A no-win situation
Tough call on southeast gambling
THE MASSACHUSETTS GAMING COMMISSION has been threatening for months to open the state’s southeastern region to commercial casino developers. The commission was scheduled to debate the matter today, but the five-person board has no easy out. Every scenario for casino gambling in the southeast is fraught with uncertainty and packs of indignant lawyers.
One commercial casino developer has already sued the state for giving the Mashpee Wampanoag Tribe a head start at opening up a casino in the southeast; now the tribe is threatening to sue the state if the gaming commission revokes the tribe’s exclusive gambling rights. The gaming commission, charged with licensing three full casinos and one slot machine parlor, essentially has to decide whether it prefers the risk of a long-delayed tribal casino over the risk of an unregulated, untaxed tribal gambling hall. The tribe, up to its eyeballs in debt from its gambling partner, borrowed at a steep 15 percent interest rate and lacking any clear means of paying any it back, is far from sitting pretty, either.
The gaming commission has been inching toward opening up the state’s southeastern region to commercial casino bidders for months. The commission was scheduled to debate the matter again Thursday, and outside observers believed the five-person board looked poised to open the southeast to commercial casino developers.
This promoted the unusually public backlash from the Mashpee. The federally recognized tribe issued the normal dose of denunciations and legal threats, with the tribe’s lawyer insisting it would be “premature for the Commission to even consider a request” for commercial competition, and arguing that the commission “lacks lawful authority … to even consider opening” the region to commercial developers. Counsel for the city of Taunton, where the Mashpee are trying to open a federally-sanctioned tribal casino, added that the commission “would be subjecting itself to a substantial likelihood of litigation by the tribe.” But the Mashpee also launched an unprecedented public lobbying push at the commission, airing a television commercial urging residents to call the commission in advance of Thursday’s meeting. “Tell them to protect jobs and revenue” by standing with the Mashpee, the commercial urged.
The tribe and the commission are both standing in muddy legal waters. As CommonWealth has previously noted, a 2009 Supreme Court ruling suspended the federal government’s ability to take land into federal trust for any tribe not under federal jurisdiction in 1934. The Mashpee, which received federal recognition in 2007, has argued that an agreement it struck with King George III 250 years ago meets the federal jurisdiction test, but the fact that the Mashpee have to reach back before the Revolution indicates that their efforts to make an end-run around the 2009 Supreme Court ruling face long odds. The Department of the Interior has taken the stance that the court didn’t really mean what it said about federal jurisdiction and continued to process tribal land trust applications; those trust takings have invited lawsuits that will take years to sort out.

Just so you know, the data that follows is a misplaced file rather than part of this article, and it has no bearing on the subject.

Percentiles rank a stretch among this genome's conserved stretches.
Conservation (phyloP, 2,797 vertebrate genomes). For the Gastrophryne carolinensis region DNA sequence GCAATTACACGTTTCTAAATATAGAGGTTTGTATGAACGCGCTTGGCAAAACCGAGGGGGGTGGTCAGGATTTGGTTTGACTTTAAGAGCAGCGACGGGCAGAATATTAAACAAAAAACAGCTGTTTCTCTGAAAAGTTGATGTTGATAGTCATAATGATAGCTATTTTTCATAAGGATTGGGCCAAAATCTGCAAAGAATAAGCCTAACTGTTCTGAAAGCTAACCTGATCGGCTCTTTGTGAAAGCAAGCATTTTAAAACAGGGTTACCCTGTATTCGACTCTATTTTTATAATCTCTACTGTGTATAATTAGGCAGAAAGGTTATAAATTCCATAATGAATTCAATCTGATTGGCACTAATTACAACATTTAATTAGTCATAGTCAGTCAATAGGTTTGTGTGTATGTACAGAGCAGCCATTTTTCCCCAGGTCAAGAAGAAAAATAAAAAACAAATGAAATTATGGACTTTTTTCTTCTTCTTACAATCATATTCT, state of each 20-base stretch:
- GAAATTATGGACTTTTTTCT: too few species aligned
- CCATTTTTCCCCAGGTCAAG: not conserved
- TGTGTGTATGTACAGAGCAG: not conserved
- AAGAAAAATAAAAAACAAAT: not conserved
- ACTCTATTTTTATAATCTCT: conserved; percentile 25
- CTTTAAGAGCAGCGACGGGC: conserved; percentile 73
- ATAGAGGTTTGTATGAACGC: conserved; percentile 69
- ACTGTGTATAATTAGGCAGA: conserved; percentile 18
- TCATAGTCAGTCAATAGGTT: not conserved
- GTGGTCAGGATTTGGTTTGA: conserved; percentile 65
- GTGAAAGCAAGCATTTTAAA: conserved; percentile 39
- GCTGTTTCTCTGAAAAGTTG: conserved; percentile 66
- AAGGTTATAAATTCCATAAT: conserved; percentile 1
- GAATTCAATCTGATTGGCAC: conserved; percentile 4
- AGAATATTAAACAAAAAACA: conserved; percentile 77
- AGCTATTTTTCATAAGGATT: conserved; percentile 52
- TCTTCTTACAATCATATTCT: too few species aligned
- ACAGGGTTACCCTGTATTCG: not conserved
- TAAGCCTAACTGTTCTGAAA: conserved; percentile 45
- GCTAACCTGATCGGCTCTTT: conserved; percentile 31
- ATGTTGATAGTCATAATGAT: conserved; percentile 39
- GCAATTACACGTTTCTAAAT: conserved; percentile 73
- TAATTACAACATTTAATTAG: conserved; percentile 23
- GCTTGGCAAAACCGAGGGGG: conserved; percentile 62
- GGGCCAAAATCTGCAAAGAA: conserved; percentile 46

South Coast lawmakers were well aware of the Mashpee tribe’s long legal odds. They objected to a clause in the state’s 2011 gambling law that gave the Mashpee a head start in constructing a southeastern casino, and sought to impose a hard timeline on the Mashpee’s tribal casino quest last year. Neither effort succeeded.
The state’s casino law gives the commission leeway to put the southeastern casino region out to bid if it determines that the Mashpee can’t secure federal tribal gaming rights. That call isn’t the least bit clear, and the gaming commission has been wrestling with its competing obligations – to the Mashpee, and to the region’s residents – since last year. The commission has considered splitting the difference, opening up a nonbinding commercial bidding process in the southeast, while letting the Mashpee federal gaming application play out. That isn’t a long-term solution, though.
The commission is already facing one lawsuit, from a prospective New Bedford casino developer who has argued that any legal preference for the Mashpee is unconstitutional. A federal appeals ruling in the New Bedford case indicated that a temporary head-start for the Mashpee could stand, but an indefinite hold on commercial casino development in the southeast would likely be illegal.
If the gaming commission backs the Mashpee over a commercial bidder, it’s likely facing an uphill fight in the existing New Bedford case, as well as years of lawsuits from Taunton residents challenging a tribal casino on the grounds of the disputed 2009 Supreme Court ruling. Lawsuits could tie up a Taunton casino for years, and that’s the best-case scenario. However, the Mashpee have already telegraphed their intention to sue if the commission puts the southeast out to bid commercially. Even if the Mashpee failed to stop a commercial developer, their television blitz hints at a nuclear option: opening a sovereign tribal gambling hall beyond the state’s reach. This isn’t an immediate possibility, given the doubt the Supreme Court has cast over tribal land takings. But it’s not impossible, either, over the long term. Tribal sovereignty, even from an entity drowning in debt and lacking any immediate shot at an untaxable casino, creates just enough uncertainty to put the gaming commission in a no-win situation.